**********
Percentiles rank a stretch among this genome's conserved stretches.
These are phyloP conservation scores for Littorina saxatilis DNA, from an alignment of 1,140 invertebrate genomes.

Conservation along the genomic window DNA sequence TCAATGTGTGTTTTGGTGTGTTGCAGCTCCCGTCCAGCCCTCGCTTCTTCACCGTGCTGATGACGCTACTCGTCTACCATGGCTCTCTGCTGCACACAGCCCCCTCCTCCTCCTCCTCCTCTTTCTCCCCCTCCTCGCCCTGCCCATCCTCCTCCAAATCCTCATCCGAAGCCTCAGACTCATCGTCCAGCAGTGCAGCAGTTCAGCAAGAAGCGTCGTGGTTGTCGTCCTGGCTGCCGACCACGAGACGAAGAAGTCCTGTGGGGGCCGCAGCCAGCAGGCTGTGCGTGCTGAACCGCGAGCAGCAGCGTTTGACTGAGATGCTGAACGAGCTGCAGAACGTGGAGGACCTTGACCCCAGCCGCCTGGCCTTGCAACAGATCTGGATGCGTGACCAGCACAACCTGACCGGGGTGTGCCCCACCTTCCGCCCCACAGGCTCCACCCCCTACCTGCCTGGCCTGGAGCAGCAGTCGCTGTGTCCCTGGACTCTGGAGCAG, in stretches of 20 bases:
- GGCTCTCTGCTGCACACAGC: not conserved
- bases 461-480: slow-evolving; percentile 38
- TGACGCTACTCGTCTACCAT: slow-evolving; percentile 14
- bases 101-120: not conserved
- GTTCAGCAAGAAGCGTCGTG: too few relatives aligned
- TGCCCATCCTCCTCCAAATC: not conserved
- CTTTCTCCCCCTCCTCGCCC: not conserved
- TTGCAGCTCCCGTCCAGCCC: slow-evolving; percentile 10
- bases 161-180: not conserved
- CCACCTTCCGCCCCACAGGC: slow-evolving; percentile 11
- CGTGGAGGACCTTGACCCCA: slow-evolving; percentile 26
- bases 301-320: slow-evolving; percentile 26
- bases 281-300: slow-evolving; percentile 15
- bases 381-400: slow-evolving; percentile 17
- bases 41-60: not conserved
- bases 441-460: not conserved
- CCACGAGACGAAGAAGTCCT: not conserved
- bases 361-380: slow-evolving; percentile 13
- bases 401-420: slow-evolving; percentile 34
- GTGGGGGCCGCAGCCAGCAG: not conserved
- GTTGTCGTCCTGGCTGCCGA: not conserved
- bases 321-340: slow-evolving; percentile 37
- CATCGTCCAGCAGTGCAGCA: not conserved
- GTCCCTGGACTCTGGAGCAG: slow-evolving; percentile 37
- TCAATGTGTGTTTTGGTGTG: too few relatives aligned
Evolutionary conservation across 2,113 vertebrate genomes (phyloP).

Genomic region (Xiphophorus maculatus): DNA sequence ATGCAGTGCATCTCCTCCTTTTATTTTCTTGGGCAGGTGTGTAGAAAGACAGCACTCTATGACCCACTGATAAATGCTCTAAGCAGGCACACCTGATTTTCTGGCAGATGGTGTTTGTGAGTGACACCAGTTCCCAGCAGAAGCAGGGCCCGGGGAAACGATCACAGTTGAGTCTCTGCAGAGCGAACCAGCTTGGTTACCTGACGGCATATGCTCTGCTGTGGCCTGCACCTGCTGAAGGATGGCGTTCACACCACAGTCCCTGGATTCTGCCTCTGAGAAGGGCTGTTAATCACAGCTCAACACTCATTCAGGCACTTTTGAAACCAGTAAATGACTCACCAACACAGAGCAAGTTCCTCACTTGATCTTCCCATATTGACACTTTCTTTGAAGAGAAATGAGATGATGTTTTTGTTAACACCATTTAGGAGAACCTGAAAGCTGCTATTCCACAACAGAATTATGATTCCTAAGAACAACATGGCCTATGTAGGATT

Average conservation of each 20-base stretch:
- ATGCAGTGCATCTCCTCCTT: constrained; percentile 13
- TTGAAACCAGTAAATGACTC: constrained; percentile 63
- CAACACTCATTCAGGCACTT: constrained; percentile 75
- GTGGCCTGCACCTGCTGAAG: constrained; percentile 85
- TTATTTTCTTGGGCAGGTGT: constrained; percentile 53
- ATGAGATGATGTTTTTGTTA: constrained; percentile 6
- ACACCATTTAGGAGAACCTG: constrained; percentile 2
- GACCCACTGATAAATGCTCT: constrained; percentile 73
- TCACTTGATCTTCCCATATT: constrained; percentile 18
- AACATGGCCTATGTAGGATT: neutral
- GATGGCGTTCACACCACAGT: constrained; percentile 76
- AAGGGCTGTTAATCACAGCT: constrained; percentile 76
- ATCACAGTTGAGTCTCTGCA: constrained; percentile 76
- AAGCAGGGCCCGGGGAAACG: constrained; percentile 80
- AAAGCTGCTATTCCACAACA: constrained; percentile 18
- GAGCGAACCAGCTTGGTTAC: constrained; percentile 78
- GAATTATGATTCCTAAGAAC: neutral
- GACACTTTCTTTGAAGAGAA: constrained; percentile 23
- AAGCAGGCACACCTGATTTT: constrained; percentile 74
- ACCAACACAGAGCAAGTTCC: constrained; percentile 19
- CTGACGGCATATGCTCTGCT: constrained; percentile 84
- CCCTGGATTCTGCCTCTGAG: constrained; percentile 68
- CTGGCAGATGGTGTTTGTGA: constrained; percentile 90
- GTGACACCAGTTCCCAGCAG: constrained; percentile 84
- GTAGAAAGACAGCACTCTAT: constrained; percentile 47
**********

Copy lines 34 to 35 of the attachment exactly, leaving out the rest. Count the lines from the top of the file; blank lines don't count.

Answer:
- CAACACTCATTCAGGCACTT: constrained; percentile 75
- GTGGCCTGCACCTGCTGAAG: constrained; percentile 85